When we planned our Viking River Cruise from Budapest to Amsterdam, we thought about a lot of things, including what to pack, what expeditions to take, and what museums to visit. One thing we never thought about was how many locks our Viking Longship would pass through on the journey.
Logically, of course, I might have realized that the Danube and Rhine Rivers traverse uneven topography .A system of locks must compensate for these differences in elevation. If asked I could have said that the Rhine flows north while the Danube flows south and streams flow in different directions on opposite sides of a mountain. But that’s it. I didn’t know about the European Watershed: It just didn’t appear on my radar screen.
It surprised me to discover that, because of the European Watershed, Viking Modi would pass through 68 river locks along the journey. First, we would go up from Budapest to Hipoltstein and then we would go down to the Low Country. Woo-hoo! That added a whole new dimension to our linear trip.
The European Watershed
This drainage divide separates the basins of rivers that flow into the Atlantic Ocean, the North Sea, and the Baltic Sea from those that drain into the Mediterranean Sea, the Adriatic Sea and the Black Sea. Again, perfectly logical. The Danube River flows into the Black Sea (Aha!) while the Rhine empties into the North Sea. The two are connected by the Rhine-Main-Danube Canal. So we had to go up, over the top of the watershed and down the other side. Got the picture?
To cross over the European Watershed, Viking Modi rose from an elevation of 380 feet / 116 meters at the first lock at Gabcikovo in Hungary to a peak of 1,332 feet / 406 meters at Hipoltstein in Germany before dropping us back to 161 feet / 5 meters at Wijk in Holland. We encountered the tallest river locks on the Rhine-Main-Danube Canal, at the peak of the European Watershed. Our Program Director, Mieke, explained that we would find this process interesting for about the first 14 locks and then it would become routine. I always found it interesting and the really big river locks exciting. I became a lock geek.
Entering the River Locks
The first indication of approaching a lock comes when your Longship slows from its usual smooth glide. That may or may not be followed by a small bump. The skill with which our captain and crew handled the 433-foot vessel never ceased to amaze us all.
Viking Cruises makes its lock reservations a year in advance but the Lock Master runs the show and determines what happens at the gate. Sometimes we had to wait for another boat to come along so they could put two of us through at once—which conserved water and energy. At other times—usually at night—we zipped through because we hit the locks just right, like when all the traffic lights on the road ahead are green.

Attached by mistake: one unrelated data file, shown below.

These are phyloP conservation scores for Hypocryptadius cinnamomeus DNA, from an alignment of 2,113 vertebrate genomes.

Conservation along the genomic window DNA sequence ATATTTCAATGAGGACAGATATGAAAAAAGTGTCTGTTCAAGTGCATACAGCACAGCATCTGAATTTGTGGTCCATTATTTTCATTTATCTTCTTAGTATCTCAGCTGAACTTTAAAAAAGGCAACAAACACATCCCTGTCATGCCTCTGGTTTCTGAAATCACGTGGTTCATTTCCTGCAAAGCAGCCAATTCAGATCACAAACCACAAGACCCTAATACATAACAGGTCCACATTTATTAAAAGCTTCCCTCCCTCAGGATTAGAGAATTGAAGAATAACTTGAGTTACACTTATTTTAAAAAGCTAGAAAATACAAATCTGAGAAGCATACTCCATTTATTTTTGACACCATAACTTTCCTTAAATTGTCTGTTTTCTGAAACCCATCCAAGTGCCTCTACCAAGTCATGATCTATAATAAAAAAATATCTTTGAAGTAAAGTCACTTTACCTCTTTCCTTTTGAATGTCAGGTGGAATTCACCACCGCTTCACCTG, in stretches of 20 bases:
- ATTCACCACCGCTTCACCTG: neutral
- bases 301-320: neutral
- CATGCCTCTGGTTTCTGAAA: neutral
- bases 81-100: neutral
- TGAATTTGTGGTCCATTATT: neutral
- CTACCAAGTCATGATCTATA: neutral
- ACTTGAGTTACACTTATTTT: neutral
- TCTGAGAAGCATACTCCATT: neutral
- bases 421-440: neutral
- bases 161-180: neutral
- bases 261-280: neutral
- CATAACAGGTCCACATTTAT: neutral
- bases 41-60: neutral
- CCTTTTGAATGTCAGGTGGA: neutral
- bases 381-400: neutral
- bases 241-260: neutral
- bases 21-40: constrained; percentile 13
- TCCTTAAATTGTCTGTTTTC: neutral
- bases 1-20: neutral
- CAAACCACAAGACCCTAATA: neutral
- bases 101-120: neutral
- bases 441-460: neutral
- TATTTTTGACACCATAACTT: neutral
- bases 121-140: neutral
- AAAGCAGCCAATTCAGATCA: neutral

In the big river locks, we went through alongside other river cruise boats, commercial barges, and a few smaller ships. Now picture two enormous vessels fitting side by side into a long, narrow concrete trench and you have an idea how good the Viking crews are.
Viking Longships are designed to pass through locks and under low bridges (more on that later). For example, the width of locks along the Rhine-Main-Danube Canal is 12 meters so river boats can have a maximum width of 11.40 meters, which leaves one foot of space on either side. We often had much less than that, especially in the big double locks. The walls dripped only inches away from Viking Modi’s railings. You could easily reach out and touch them, although that’s not recommended. Also, they’re just wet concrete—nothing special, except to say that you’ve done it. (I did it.)
Ships in the Lock
Once the ships are in the lock, the gates close behind them and the pumps go to work. Smoothly and quickly the vessels rise from the bottom of the concrete lock to the top (or lower from top to bottom). We could watch the elevation markers and ladder rungs move down as water filled in and we finally reached the top of the lock. Then the doors at the other end would open and we would power out into the next level of the river or canal.
Some of the river lock doors swing into niches in the lock wall. Some pull sideways into the lock structure like pocket doors. And some raise and lower. I enjoyed going up more than down because it was more enjoyable to emerge from the dark empty lock into bright sunshine at the top and see a whole new stretch of sparkling water ahead.
We didn’t get to experience all 68 river locks. Viking Modi went through many of them while its passengers were sleeping. Sometimes we would wake up to find our cabin totally dark with a concrete wall two inches away from our veranda railing. This sudden darkness could take us by surprise if we were eating and looked out to see lock wall instead of river.
I watched us go through some of the river locks while I was doing Yoga on the Sun Deck in the morning before breakfast. We cruised through others while I sat talking to friends on the Aquavit Deck at the bow of the boat after dinner while the sun set slowly and lights came on along the bank.
At the Ybbs Lock just north of Melk in Austria, I stood on the Sun Deck and watched water blowing off the top of the lock gate ahead of us and shining in the sun as we rose to meet it.
My Father’s Daughter
I kept thinking how much my Dad, the engineer, would have loved doing this. He would have been taking pictures with his movie camera and talking to the crew whenever he could. Dad would have considered visiting the pilot house the highlight of his trip.
Experiencing the European Watershed with its 68 river locks added another dimension to our Grand European Cruise. I love learning and experiencing new things; it adds to my enjoyment of Viking river cruises .
I usually focus on art, history, and museums but I enjoyed the engineering component as well. That must mean I’m my father’s daughter.